Firearm detection dog procedures headed toward approval for Chatham schools

BY ZACHARY HORNER, News + Record Staff
Posted 1/25/19

Chatham County Schools’ middle and high school students may soon be seeing gun-sniffing dogs at their schools.

The News + Record is worth reading!

We’re all about Chatham County, and we welcome you to our site. You can view up to 3 stories each month, then registration is required.

Please sign in below if you have an account. If not, please register here to get an account and an additional 7 stories each month. It’s easy and takes just a minute.

Our staff works hard to bring good journalism, writing and story-telling to Chatham County. HELP US! You can get the News + Record mailed to you weekly by subscribing here.

Please log in to continue

Log in

Firearm detection dog procedures headed toward approval for Chatham schools

Thanks for reading Chatham County’s leading news source! Please consider supporting community journalism by subscribing to the News + Record – you can do so by clicking here.


Chatham County Schools’ middle and high school students may soon be seeing gun-sniffing dogs at their schools.

At a mid-year retreat Monday, the Chatham County Board of Education tentatively gave district staff the go-ahead to further develop an official policy on procedures for firearm detection canines on school grounds for public events and during the day-to-day operations of schools.

“The goal of the K-9 exercise is to promote student and public safety and an orderly school environment,” the draft policy says, “by deterring possession of, as well as identifying and confiscating, firearms in schools and on school property.”

The policy allows for schools to be randomly chosen, but not more than twice a month, for the K-9 exercise.

During the exercise, students will be directed upon arrival to a single entrance. The detection dog will be located just inside that entrance approximately 3-5 feet from the students.

If the dog alerts its handler – a trained law enforcement officer typically from the Chatham County Sheriff’s Department – the student may be approached by school administrators for further inquiry, possibly a search.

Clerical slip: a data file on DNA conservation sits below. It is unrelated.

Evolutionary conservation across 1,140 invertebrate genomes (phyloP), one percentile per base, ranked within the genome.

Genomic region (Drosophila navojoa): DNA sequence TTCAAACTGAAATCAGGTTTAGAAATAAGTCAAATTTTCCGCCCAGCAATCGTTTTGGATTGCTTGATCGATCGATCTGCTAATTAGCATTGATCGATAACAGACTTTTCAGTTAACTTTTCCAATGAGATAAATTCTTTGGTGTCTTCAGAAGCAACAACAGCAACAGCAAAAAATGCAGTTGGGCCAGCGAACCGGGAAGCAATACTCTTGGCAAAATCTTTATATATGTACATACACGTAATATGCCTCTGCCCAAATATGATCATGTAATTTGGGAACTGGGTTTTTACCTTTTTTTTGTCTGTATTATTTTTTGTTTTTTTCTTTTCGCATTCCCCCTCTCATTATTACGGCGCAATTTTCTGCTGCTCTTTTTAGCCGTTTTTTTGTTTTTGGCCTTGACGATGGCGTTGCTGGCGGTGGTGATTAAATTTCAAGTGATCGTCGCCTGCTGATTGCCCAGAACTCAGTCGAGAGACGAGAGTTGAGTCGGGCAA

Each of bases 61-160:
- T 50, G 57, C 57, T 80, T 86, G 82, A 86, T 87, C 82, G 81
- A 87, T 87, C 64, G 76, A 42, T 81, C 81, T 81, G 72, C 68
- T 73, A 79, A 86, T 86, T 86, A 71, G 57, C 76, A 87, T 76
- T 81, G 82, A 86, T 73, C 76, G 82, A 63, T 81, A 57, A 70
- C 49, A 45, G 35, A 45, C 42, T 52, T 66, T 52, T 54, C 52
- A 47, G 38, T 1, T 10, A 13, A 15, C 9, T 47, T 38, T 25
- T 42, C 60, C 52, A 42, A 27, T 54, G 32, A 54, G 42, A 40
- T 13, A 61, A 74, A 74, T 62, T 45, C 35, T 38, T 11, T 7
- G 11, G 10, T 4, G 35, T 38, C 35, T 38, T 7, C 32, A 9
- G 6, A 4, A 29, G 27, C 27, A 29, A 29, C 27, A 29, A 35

During that same day, while students are in class, school administrators would randomly select hallways of lockers and rows of cars to be scanned by the detection dog. Students will be kept in the classroom during those scans.

During exercises at public events, such as sports games, the detection dogs will be stationed 3-5 feet from the admission line to the event. If the dog is alerted to a specific individual, an inquiry and possible search will be conducted by a school administrator.

In both the normal school day and public event exercises, dogs will not be allowed to approach students or other individuals.

Chatham Schools Superintendent Derrick Jordan said the program would be implemented
at no cost to the district and is part of the system’s efforts to “continue ensuring that our schools are as safe as they can be.”

Chatham County Sheriff Mike Roberson said a former deputy who now trains gun-sniffing dogs for schools across the country came to the sheriff’s office with the idea. He said the dogs are alerted by the smell of gunpowder and oils and chemicals used to clean firearms.

“They are passive alert, which means when they smell it, they sit down,” Roberson said. “I think it’s a way that we can make people feel better about the security of what’s going on. It’s just another tool we have in our tool belt.”

The district and the department would jointly determine the date and location of the exercises. School board members roundly approved the idea of using the scans in the schools. Board member David Hamm encouraged including elementary schools in the exercises.

“Yes, a kindergartner can bring a loaded firearm in,” he said.

Jordan said district administration would continue having conversations with the sheriff’s department about the policy, but noted authorization has already been given for the dogs at events.

He added that attorneys had assured the district that there were no federal violations in the policy.

“We believe that these proposed regulations get to the heart of helping us to navigate those waters,” Jordan said. “Because this is a new initiative, it is a pilot, and we were unsure whether we wanted to stick to public events or expand it to during the day, we thought it important to bring these, allow conversation that needed to be had, and get some consensus around whether we should make this applicable to only one cat- egory or both categories.”

There was no timetable given on when the dogs would begin appearing at public events or when a final vote would be taken on the policy. Roberson said the dog is ready to go, and if the pilot program shows that it works, the canine would join the force full-time. 


No comments on this story | Please log in to comment by clicking here
Please log in or register to add your comment